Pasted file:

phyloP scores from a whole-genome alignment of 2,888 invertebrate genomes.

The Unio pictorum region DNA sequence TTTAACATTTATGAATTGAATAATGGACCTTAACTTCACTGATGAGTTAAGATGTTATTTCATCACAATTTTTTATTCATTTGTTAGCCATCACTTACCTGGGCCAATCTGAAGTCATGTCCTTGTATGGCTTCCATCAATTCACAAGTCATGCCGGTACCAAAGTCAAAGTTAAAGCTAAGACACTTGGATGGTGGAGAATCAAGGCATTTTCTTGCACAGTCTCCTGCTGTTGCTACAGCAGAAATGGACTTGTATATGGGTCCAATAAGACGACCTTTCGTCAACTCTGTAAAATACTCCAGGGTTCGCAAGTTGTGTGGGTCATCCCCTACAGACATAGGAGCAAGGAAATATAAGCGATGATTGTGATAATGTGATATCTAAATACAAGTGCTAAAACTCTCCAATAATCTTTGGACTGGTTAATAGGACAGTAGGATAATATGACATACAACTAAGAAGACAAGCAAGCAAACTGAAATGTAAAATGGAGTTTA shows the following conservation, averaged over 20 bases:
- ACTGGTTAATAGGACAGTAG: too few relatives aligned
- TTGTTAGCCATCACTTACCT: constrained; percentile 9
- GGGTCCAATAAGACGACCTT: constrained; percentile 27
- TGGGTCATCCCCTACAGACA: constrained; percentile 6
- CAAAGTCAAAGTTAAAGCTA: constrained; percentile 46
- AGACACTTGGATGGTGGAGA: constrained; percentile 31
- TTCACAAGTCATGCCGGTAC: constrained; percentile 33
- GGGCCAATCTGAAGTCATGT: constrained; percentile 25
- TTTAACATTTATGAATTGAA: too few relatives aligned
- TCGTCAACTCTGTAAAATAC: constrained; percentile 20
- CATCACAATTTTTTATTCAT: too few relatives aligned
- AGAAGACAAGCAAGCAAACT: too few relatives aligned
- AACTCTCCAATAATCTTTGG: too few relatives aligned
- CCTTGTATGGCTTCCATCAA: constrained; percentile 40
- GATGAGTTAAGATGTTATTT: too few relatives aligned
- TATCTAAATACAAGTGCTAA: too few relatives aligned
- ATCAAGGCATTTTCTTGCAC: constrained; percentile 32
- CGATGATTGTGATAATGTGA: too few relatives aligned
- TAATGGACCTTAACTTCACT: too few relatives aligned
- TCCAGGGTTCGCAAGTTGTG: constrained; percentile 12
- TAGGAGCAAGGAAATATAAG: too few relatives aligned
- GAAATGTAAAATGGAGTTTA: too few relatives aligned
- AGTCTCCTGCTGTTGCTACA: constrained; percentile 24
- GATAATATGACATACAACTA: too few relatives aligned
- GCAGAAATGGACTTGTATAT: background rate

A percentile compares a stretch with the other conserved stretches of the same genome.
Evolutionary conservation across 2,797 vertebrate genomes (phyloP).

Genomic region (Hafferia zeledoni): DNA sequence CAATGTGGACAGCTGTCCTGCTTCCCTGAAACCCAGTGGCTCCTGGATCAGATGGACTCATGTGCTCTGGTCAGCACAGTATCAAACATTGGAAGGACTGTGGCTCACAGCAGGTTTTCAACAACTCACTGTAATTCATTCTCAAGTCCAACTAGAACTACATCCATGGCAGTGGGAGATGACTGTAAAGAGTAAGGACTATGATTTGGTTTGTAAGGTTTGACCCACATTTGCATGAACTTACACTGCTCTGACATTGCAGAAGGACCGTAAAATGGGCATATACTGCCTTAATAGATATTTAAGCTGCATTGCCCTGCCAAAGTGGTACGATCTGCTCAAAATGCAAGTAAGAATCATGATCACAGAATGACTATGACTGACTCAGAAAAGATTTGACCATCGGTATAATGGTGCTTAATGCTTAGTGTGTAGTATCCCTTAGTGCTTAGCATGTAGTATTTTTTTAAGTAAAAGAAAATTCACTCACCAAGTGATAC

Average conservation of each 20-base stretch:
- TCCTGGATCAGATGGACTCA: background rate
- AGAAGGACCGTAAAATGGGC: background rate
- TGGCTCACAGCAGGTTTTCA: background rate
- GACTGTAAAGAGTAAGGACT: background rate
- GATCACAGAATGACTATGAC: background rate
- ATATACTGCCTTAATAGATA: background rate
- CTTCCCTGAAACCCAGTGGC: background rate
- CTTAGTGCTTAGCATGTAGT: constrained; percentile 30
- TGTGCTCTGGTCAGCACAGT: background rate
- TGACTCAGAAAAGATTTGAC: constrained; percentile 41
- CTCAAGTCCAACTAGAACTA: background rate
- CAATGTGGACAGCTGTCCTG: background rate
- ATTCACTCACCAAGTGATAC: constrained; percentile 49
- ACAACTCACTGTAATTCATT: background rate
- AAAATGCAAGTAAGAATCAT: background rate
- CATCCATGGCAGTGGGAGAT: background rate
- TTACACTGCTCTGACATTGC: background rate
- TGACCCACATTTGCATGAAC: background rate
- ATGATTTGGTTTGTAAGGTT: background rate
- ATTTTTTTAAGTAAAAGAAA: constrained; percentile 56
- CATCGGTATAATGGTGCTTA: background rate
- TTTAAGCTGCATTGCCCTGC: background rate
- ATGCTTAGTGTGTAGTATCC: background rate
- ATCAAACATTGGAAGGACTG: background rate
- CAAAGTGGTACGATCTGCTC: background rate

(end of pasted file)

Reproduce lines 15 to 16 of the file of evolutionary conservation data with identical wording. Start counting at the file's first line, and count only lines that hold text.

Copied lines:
- AACTCTCCAATAATCTTTGG: too few relatives aligned
- CCTTGTATGGCTTCCATCAA: constrained; percentile 40